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Last Updated: Wednesday, 31 August 2005, 11:00 GMT 12:00 UK
'My father invented Subbuteo'
By James Clarke
BBC News

Like lots of young boys in the 60s and 70s, Mark Adolph enjoyed playing Subbuteo against his friends.

Mark Adolph with a QPR Subbuteo figure
Mark Adolph is writing a book about his father and his invention

But he never had to save up his pocket money when he wanted a new team to play with.

He just asked his father, who had no trouble getting his hands on a set, having invented the game.

Peter Adolph came up with the idea for the table-top football game in 1947, and it was produced from his home village of Langton Green near Tunbridge Wells until the 1970s.

Since his father's death in 1994, Mark has taken over the mantle of "Mr Subbuteo", fielding queries from fans, requests for interviews and trying to maintain the high profile of the game.

"I'm happy to do it," says Mark, "I can talk all day about it, it's something I love and I'm proud of it."

I thought everybody's dad did similar sorts of things
Mark Adolph

A game very similar to Subbuteo, called NewFooty, was already on the market when Peter Adolph had the idea for a game of his own.

But NewFooty had not been a huge success.

So Mr Adolph Sr created a prototype footballer figure for his game using a button from his mother's coat and a washer.

He placed an advert in the comic Boy's Own, interested to see what response he would get from people - bearing in mind the game had not even been made yet - and went to the US on a business trip.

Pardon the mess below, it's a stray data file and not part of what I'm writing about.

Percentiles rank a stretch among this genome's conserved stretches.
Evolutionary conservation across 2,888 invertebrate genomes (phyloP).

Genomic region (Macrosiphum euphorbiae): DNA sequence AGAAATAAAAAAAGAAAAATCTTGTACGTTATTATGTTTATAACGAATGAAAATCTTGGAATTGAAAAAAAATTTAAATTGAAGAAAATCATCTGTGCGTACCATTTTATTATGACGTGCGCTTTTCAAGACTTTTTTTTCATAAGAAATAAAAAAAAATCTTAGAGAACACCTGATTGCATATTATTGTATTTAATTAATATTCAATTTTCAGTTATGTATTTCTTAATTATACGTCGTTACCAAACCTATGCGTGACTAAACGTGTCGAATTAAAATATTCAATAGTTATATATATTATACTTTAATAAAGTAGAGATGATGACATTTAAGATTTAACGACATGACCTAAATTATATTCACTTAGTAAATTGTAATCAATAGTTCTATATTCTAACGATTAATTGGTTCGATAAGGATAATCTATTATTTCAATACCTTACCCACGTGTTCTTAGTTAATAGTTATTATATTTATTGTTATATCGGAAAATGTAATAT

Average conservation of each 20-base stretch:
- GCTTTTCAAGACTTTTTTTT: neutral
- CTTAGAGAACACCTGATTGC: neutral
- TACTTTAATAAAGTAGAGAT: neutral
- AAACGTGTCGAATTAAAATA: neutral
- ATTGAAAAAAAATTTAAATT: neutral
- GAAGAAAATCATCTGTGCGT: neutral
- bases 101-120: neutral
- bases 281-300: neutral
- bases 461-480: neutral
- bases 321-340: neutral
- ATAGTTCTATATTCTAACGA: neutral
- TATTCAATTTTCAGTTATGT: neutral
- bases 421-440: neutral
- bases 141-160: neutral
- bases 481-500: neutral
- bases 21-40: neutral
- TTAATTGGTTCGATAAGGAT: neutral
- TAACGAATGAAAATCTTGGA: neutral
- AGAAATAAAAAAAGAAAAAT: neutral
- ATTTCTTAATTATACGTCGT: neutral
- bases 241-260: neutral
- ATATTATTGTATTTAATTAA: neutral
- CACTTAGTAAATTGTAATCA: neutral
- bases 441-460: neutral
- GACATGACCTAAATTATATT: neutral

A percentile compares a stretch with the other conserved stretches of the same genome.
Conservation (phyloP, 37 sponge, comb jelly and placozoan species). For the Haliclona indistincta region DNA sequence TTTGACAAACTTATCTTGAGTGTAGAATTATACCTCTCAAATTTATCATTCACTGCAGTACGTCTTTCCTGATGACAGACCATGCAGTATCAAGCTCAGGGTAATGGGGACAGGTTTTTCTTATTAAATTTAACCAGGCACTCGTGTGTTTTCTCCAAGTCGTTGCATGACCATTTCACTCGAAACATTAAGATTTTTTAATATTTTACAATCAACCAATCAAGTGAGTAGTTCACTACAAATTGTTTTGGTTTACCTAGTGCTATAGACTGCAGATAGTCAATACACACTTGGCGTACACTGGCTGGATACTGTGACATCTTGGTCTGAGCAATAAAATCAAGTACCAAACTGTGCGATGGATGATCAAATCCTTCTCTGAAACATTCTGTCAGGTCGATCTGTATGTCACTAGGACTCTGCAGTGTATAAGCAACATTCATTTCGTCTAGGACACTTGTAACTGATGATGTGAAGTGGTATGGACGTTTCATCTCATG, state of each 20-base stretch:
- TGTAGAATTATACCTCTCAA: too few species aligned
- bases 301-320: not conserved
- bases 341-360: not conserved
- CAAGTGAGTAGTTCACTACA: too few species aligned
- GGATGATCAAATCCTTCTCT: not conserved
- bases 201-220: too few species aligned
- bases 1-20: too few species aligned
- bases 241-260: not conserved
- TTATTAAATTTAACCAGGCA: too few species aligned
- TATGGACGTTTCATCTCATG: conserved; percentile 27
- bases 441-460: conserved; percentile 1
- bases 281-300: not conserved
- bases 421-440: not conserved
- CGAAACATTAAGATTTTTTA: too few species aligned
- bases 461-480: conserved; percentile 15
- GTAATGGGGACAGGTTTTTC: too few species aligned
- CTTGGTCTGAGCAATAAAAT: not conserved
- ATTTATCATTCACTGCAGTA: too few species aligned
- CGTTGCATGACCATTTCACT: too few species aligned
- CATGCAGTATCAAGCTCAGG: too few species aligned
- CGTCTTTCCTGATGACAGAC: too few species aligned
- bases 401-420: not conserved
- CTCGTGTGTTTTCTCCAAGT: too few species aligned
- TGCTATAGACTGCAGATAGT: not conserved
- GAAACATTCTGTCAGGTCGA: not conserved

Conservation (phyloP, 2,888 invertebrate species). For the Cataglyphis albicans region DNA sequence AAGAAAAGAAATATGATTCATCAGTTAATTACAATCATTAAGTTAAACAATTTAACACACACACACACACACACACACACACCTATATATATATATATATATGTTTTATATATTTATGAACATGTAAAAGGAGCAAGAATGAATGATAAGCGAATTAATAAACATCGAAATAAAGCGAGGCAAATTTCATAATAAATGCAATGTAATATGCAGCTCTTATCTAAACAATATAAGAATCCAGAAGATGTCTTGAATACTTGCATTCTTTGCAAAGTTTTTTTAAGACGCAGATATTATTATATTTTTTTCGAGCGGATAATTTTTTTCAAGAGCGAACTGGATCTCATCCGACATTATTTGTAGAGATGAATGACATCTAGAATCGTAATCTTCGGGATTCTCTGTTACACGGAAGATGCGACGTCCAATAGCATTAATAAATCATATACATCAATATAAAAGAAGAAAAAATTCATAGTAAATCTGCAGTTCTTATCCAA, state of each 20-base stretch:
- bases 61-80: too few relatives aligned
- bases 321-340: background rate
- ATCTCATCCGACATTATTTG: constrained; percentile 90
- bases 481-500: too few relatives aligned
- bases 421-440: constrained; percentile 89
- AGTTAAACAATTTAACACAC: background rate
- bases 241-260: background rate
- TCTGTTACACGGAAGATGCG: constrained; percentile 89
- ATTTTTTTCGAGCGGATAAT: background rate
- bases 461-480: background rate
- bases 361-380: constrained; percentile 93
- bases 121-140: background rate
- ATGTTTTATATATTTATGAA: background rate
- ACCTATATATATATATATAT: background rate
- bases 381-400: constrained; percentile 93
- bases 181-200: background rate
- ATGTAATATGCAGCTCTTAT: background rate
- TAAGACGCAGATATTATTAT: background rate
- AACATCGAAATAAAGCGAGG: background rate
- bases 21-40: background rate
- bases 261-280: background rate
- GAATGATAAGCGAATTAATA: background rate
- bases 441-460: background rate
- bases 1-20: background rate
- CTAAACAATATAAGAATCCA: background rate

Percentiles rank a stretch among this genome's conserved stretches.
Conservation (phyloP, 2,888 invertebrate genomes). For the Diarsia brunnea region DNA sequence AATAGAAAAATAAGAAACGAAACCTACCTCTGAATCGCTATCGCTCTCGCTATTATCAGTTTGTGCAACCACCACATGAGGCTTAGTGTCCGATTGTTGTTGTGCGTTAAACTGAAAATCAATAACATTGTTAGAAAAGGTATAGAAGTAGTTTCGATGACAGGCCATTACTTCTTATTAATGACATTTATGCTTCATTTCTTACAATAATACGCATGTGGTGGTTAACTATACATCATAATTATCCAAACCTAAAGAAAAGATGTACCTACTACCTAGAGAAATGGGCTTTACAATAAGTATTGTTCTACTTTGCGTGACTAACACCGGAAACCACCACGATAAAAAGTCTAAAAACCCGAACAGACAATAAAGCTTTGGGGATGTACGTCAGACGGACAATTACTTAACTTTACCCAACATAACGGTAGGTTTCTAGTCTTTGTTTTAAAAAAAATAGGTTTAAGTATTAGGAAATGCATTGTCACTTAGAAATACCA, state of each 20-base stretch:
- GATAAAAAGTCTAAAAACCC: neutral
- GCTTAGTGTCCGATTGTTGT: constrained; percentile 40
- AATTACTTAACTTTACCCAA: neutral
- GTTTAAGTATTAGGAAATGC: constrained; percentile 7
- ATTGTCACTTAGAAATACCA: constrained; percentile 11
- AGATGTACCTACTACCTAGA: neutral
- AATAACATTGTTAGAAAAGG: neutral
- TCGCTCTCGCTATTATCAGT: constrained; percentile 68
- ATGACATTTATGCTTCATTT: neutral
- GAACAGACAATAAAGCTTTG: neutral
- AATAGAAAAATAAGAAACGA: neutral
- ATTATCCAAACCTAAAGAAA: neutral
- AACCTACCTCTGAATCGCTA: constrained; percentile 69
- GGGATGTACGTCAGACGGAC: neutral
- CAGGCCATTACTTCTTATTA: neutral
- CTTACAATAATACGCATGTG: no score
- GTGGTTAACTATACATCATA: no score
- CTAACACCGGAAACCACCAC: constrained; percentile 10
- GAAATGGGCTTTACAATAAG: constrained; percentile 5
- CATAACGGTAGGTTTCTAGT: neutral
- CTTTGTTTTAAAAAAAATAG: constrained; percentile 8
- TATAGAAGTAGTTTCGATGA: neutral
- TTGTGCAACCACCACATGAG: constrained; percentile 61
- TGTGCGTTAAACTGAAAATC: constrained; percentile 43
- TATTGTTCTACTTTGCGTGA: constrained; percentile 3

Mark says: "He got a telegram from his mum saying about 4,000 worth of postal orders had come in from people saying 'please send me the game, it looks fantastic'.

Peter Adolph playing Subbuteo with some boys and some QPR players - thanks to Tunbridge Wells Museum and Art Gallery

"He told her to bank them."

The game took off, manufactured in the factory in Langton Green, with the firm employing hundreds of local people.

Many of them worked from home, gluing together the figures or painting them - tricky stripes paid better than plain strips.

By the time Mark was born in 1956 it was well established and he grew up surrounded by Subbuteo.

"I more or less teethed on Subbuteo, there were always figures lying around, I used to stick them in my mouth.

"It was no big deal for me, it was just something that was going on in my life.

"I thought everybody's dad did similar sorts of things."

England winning the World Cup in 1966 made football even more popular and Subbuteo experienced another surge in interest.

Meanwhile Mark would play against his father and friends and even though Subbuteo was in the family he says his games were just like those of any other young boy who liked football.

Chelsea Subbuteo figure from the 1980s
Subbuteo now has its own World Cup and European Championship

"We used to play it eight hours a day all the time, it was like a job, and it got nasty at times.

"We took it really seriously, with league matches and cup matches and for big games we used to pattern the pitch with a clothes brush."

Mark became so good at the game he was banned from his school league, even though his father had donated the equipment.

But there was one person who could still beat him.

"The first time I beat Dad it was so fantastic.

"He used to cheat a lot, but in a friendly way, and when he realised I could beat him he started to up his game, that's when it got really competitive."

Mark laughs as he admits his interest in the game bordered on sad, but is still very fond of the game, which his father sold to major toy firm Waddingtons for 250,000 in 1970.

He is writing a book about his father and Subbuteo, due for publication in the summer of 2006, gives occasional talks on the game and recently worked as a consultant for a Subbuteo exhibition at Tunbridge Wells Museum.

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